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21st Century drainage

Over 40 organisations have come together through the programme to identify the major risks for drainage in the future and provide options for how these risks could be addressed.

21st Century Drainage Programme: the context

Rhaglen Ddraenio’r 21ain Ganriff: y cyd-destun

Understanding what causes sewer blockages

Wipes and other so-called disposable products are the main cause of sewer blockages and emergency call outs to sewage pumping stations. A 2011 study showed that baby wipes and other items not suitable for flushing down toilets made up a substantial proportion of blockages. With Defra and EDANA, we have commissioned WRc to carry out a more detailed study to see if this is still the case.

Raising consumer awareness

We have commissioned City to Sea to run a 12-month campaign to raise awareness of the consequences for the environment and for households of flushing wipes and sanitary waste down toilets.

City to Sea website

Monitoring product labelling

Consumers can only act if they have clear information on what can and cannot be safely flushed down the toilet. With Defra, we have commissioned The Water Bureau to monitor changes in the labelling of products that might be flushed, and to examine the use of plastics in these products.

Developing a UK standard for ‘flushability’

Consumer demand to be able to flush products like wipes has risen in recent years, but there is no formally recognised standard to identify which products can be safely flushed without risking sewer blockages, causing sewer flooding and harm to the environment.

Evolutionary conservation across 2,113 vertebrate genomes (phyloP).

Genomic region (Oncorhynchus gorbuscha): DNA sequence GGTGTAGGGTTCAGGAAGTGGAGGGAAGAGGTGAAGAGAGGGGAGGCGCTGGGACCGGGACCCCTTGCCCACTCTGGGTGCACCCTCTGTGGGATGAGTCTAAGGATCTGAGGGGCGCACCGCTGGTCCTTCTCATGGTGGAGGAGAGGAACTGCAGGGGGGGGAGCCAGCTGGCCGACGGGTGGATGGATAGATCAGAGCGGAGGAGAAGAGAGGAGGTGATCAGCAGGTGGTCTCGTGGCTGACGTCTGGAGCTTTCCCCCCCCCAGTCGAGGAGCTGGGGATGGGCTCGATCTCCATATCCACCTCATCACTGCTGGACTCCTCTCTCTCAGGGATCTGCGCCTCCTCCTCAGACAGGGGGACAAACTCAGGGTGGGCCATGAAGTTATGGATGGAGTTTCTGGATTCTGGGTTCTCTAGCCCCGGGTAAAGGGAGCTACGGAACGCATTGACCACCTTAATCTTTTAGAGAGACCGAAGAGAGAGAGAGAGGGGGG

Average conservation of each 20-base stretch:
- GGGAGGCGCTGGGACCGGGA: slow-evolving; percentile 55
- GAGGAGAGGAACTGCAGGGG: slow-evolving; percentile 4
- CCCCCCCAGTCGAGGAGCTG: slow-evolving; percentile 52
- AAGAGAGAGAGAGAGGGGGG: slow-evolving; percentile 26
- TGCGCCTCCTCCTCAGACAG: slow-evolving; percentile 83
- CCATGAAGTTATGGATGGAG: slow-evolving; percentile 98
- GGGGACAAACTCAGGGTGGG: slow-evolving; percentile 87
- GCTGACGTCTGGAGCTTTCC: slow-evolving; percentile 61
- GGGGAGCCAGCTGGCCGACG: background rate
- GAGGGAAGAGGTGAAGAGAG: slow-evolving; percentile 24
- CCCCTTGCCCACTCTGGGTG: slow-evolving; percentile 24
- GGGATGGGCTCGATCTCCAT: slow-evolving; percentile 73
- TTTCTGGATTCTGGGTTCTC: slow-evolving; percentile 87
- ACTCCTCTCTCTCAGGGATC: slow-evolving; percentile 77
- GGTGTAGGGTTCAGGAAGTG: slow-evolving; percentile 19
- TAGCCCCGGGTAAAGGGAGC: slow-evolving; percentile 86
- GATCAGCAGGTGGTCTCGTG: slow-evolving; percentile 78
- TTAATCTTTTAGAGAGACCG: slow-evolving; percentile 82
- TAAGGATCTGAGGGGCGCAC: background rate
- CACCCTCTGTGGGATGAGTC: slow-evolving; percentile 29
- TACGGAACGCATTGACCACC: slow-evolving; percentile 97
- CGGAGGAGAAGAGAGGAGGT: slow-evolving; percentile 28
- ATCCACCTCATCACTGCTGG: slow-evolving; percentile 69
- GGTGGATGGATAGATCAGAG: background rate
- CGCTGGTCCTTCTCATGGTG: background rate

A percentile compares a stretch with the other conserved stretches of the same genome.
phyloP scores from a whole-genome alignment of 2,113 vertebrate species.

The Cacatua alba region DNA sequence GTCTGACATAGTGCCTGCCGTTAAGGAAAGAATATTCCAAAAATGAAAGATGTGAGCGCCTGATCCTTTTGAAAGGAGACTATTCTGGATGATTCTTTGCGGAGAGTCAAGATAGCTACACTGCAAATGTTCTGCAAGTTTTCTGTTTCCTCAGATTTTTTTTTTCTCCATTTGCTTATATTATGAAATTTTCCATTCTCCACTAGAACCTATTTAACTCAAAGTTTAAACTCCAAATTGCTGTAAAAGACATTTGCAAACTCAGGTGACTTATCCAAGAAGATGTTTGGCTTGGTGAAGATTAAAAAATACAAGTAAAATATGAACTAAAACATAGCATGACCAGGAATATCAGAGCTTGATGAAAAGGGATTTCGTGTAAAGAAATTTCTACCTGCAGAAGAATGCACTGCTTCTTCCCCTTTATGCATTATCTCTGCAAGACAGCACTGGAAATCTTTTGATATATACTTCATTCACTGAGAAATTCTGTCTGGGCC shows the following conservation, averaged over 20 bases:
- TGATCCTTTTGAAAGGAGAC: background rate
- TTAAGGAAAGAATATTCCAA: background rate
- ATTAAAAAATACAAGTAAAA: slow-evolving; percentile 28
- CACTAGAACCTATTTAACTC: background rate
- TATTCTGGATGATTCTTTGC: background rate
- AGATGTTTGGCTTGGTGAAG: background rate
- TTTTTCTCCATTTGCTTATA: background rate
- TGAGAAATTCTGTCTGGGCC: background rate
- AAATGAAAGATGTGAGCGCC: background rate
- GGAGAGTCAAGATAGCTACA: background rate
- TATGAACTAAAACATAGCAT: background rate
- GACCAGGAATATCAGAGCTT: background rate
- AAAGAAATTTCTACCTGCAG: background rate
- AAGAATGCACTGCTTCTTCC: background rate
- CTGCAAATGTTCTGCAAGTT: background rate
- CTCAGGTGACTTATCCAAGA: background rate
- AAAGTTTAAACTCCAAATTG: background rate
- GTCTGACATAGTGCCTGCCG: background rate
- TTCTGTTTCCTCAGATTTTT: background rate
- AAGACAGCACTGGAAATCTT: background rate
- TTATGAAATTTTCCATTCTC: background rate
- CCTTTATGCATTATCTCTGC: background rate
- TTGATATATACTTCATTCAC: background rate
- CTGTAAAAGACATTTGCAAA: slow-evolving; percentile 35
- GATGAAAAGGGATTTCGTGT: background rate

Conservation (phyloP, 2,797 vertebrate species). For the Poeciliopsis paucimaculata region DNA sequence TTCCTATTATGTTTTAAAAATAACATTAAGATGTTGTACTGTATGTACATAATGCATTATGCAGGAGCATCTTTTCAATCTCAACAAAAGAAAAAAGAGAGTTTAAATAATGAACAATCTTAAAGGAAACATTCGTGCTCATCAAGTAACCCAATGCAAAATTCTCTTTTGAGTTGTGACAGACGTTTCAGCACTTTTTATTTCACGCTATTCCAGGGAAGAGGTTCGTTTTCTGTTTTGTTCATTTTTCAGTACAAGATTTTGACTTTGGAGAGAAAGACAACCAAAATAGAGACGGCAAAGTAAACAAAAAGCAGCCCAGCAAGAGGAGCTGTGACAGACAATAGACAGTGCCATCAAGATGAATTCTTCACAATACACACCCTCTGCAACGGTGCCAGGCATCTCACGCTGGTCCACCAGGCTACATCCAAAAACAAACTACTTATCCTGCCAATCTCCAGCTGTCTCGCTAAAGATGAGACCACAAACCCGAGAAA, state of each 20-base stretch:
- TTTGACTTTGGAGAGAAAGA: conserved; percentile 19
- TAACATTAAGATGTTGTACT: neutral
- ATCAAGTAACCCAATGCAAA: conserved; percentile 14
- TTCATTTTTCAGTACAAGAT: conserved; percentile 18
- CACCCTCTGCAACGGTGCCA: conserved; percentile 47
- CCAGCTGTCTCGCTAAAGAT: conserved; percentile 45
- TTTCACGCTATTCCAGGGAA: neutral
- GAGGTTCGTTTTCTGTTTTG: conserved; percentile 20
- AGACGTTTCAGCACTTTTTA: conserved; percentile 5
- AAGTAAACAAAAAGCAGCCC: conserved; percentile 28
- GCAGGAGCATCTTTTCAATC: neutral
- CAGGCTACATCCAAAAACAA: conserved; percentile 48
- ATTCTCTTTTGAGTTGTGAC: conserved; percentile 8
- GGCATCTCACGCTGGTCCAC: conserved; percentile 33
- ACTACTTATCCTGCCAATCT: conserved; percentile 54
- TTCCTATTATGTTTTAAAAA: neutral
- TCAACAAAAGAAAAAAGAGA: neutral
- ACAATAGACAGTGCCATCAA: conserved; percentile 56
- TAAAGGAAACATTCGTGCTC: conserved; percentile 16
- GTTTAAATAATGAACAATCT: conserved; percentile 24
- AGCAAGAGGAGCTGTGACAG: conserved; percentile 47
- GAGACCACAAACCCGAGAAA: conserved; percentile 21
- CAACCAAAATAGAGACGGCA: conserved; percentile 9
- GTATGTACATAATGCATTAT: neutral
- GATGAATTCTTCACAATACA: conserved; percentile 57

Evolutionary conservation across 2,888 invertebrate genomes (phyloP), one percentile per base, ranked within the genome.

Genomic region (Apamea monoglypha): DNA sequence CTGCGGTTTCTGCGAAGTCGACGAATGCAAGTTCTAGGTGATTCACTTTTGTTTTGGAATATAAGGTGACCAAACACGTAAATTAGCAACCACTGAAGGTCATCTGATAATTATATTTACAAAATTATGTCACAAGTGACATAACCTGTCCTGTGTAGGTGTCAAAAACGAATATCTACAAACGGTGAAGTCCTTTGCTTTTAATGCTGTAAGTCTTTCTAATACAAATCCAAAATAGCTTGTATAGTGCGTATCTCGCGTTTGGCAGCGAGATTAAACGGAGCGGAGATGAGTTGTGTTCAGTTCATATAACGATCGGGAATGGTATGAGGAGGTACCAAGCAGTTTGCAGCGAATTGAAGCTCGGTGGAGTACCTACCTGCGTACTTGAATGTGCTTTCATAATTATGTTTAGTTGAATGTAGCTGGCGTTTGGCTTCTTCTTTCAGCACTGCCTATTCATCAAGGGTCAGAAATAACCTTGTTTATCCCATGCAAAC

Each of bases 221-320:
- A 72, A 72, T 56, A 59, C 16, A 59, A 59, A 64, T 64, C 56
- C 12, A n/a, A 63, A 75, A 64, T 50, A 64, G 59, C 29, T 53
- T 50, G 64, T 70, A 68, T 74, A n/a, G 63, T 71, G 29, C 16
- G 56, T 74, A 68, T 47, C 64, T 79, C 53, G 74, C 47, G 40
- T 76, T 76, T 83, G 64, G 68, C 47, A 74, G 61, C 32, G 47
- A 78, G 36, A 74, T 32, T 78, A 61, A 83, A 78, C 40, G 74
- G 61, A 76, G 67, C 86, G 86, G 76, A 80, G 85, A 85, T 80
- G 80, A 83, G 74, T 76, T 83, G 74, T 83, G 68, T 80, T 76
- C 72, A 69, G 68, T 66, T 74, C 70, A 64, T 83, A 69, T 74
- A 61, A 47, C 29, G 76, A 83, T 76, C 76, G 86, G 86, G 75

We have commissioned WRc to develop a new Water Industry Specification (WIS) to provide a UK water industry recognised standard for ‘flushability’. This standard is designed to be used by retailers and manufacturers to modify product labelling, such that only products which do not block the sewer are labelled as ‘flushable’.

The Water UK Standards Board has consulted on a draft standard and the final standard will be published shortly.

Drainage and wastewater management plans

The 21st Century Drainage Programme has worked with Atkins to develop a new framework for the long term planning of drainage and wastewater services: Drainage and Wastewater Management Plans.

The framework was commissioned by Water UK in collaboration with Defra, Welsh Government, Ofwat, Environment Agency, Natural Resources Wales, Consumer Council for Water, ADEPT and Blueprint for Water.

The Drainage and Wastewater Management Plan framework provides the basis for more collaborative and integrated long term planning by companies, working with other organisations that have responsibilities relating to drainage, flooding and protection of the environment. It makes use of the tools and approaches below, developed by the 21st Century Drainage Programme to enable companies to target investments more effectively and provide customers and stakeholders with better information about the UK’s drainage and wastewater services.